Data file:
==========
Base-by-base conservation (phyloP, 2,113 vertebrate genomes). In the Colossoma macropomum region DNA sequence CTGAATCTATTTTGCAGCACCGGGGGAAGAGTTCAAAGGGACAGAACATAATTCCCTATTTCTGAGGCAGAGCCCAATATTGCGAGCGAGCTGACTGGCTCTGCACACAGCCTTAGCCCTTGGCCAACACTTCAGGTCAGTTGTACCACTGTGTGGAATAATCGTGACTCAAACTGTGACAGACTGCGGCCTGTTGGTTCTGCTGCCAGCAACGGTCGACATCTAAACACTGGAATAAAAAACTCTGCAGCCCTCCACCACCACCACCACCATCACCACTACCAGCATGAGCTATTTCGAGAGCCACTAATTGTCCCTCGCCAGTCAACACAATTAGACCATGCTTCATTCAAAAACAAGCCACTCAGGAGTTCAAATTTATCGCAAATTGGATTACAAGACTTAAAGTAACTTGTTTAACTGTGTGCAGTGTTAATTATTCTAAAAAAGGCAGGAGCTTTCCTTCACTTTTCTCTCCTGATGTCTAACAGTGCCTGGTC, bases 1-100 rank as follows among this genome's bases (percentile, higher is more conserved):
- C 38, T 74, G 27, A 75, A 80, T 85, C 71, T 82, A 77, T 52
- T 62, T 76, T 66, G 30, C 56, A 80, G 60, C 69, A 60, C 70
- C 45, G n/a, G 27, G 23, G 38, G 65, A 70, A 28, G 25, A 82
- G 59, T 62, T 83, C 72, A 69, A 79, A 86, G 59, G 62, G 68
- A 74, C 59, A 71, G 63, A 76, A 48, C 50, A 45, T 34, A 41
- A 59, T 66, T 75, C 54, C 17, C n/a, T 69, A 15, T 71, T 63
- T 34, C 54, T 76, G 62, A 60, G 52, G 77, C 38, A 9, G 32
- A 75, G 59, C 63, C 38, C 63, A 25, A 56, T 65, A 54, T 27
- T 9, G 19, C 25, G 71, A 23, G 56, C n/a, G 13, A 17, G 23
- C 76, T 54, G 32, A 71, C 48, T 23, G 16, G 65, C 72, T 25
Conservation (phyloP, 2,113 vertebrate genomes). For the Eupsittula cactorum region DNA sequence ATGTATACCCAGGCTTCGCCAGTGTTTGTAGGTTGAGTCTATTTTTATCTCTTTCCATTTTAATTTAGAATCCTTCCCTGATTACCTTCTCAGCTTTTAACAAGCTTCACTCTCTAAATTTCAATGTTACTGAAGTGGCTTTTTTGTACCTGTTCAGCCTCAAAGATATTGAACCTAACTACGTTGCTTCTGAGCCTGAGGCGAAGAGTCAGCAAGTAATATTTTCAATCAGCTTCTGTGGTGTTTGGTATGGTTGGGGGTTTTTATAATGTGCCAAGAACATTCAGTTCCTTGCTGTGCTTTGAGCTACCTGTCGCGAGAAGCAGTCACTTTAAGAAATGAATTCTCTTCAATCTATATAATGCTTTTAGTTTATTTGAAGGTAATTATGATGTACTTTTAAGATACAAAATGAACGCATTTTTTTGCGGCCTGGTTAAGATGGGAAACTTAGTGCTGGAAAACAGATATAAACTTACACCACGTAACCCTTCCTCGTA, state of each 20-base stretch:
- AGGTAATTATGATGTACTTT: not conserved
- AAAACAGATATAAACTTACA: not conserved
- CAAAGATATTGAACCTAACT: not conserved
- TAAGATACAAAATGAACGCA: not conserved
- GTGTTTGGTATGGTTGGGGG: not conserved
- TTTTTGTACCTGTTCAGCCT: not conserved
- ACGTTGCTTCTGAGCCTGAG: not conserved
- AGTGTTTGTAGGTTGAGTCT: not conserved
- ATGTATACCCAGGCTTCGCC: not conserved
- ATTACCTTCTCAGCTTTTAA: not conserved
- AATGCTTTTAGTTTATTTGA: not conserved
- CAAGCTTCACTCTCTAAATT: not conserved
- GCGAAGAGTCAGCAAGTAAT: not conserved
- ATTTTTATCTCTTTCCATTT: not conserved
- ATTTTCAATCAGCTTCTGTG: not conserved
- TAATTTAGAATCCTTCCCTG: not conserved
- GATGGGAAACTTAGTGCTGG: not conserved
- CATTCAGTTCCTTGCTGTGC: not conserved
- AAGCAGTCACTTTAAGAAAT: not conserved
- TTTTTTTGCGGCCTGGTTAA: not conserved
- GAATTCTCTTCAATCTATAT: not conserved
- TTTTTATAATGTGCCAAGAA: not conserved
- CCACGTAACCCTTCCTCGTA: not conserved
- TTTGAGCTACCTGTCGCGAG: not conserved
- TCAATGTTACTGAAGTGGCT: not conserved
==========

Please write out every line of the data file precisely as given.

Base-by-base conservation (phyloP, 2,113 vertebrate genomes). In the Colossoma macropomum region DNA sequence CTGAATCTATTTTGCAGCACCGGGGGAAGAGTTCAAAGGGACAGAACATAATTCCCTATTTCTGAGGCAGAGCCCAATATTGCGAGCGAGCTGACTGGCTCTGCACACAGCCTTAGCCCTTGGCCAACACTTCAGGTCAGTTGTACCACTGTGTGGAATAATCGTGACTCAAACTGTGACAGACTGCGGCCTGTTGGTTCTGCTGCCAGCAACGGTCGACATCTAAACACTGGAATAAAAAACTCTGCAGCCCTCCACCACCACCACCACCATCACCACTACCAGCATGAGCTATTTCGAGAGCCACTAATTGTCCCTCGCCAGTCAACACAATTAGACCATGCTTCATTCAAAAACAAGCCACTCAGGAGTTCAAATTTATCGCAAATTGGATTACAAGACTTAAAGTAACTTGTTTAACTGTGTGCAGTGTTAATTATTCTAAAAAAGGCAGGAGCTTTCCTTCACTTTTCTCTCCTGATGTCTAACAGTGCCTGGTC, bases 1-100 rank as follows among this genome's bases (percentile, higher is more conserved):
- C 38, T 74, G 27, A 75, A 80, T 85, C 71, T 82, A 77, T 52
- T 62, T 76, T 66, G 30, C 56, A 80, G 60, C 69, A 60, C 70
- C 45, G n/a, G 27, G 23, G 38, G 65, A 70, A 28, G 25, A 82
- G 59, T 62, T 83, C 72, A 69, A 79, A 86, G 59, G 62, G 68
- A 74, C 59, A 71, G 63, A 76, A 48, C 50, A 45, T 34, A 41
- A 59, T 66, T 75, C 54, C 17, C n/a, T 69, A 15, T 71, T 63
- T 34, C 54, T 76, G 62, A 60, G 52, G 77, C 38, A 9, G 32
- A 75, G 59, C 63, C 38, C 63, A 25, A 56, T 65, A 54, T 27
- T 9, G 19, C 25, G 71, A 23, G 56, C n/a, G 13, A 17, G 23
- C 76, T 54, G 32, A 71, C 48, T 23, G 16, G 65, C 72, T 25
Conservation (phyloP, 2,113 vertebrate genomes). For the Eupsittula cactorum region DNA sequence ATGTATACCCAGGCTTCGCCAGTGTTTGTAGGTTGAGTCTATTTTTATCTCTTTCCATTTTAATTTAGAATCCTTCCCTGATTACCTTCTCAGCTTTTAACAAGCTTCACTCTCTAAATTTCAATGTTACTGAAGTGGCTTTTTTGTACCTGTTCAGCCTCAAAGATATTGAACCTAACTACGTTGCTTCTGAGCCTGAGGCGAAGAGTCAGCAAGTAATATTTTCAATCAGCTTCTGTGGTGTTTGGTATGGTTGGGGGTTTTTATAATGTGCCAAGAACATTCAGTTCCTTGCTGTGCTTTGAGCTACCTGTCGCGAGAAGCAGTCACTTTAAGAAATGAATTCTCTTCAATCTATATAATGCTTTTAGTTTATTTGAAGGTAATTATGATGTACTTTTAAGATACAAAATGAACGCATTTTTTTGCGGCCTGGTTAAGATGGGAAACTTAGTGCTGGAAAACAGATATAAACTTACACCACGTAACCCTTCCTCGTA, state of each 20-base stretch:
- AGGTAATTATGATGTACTTT: not conserved
- AAAACAGATATAAACTTACA: not conserved
- CAAAGATATTGAACCTAACT: not conserved
- TAAGATACAAAATGAACGCA: not conserved
- GTGTTTGGTATGGTTGGGGG: not conserved
- TTTTTGTACCTGTTCAGCCT: not conserved
- ACGTTGCTTCTGAGCCTGAG: not conserved
- AGTGTTTGTAGGTTGAGTCT: not conserved
- ATGTATACCCAGGCTTCGCC: not conserved
- ATTACCTTCTCAGCTTTTAA: not conserved
- AATGCTTTTAGTTTATTTGA: not conserved
- CAAGCTTCACTCTCTAAATT: not conserved
- GCGAAGAGTCAGCAAGTAAT: not conserved
- ATTTTTATCTCTTTCCATTT: not conserved
- ATTTTCAATCAGCTTCTGTG: not conserved
- TAATTTAGAATCCTTCCCTG: not conserved
- GATGGGAAACTTAGTGCTGG: not conserved
- CATTCAGTTCCTTGCTGTGC: not conserved
- AAGCAGTCACTTTAAGAAAT: not conserved
- TTTTTTTGCGGCCTGGTTAA: not conserved
- GAATTCTCTTCAATCTATAT: not conserved
- TTTTTATAATGTGCCAAGAA: not conserved
- CCACGTAACCCTTCCTCGTA: not conserved
- TTTGAGCTACCTGTCGCGAG: not conserved
- TCAATGTTACTGAAGTGGCT: not conserved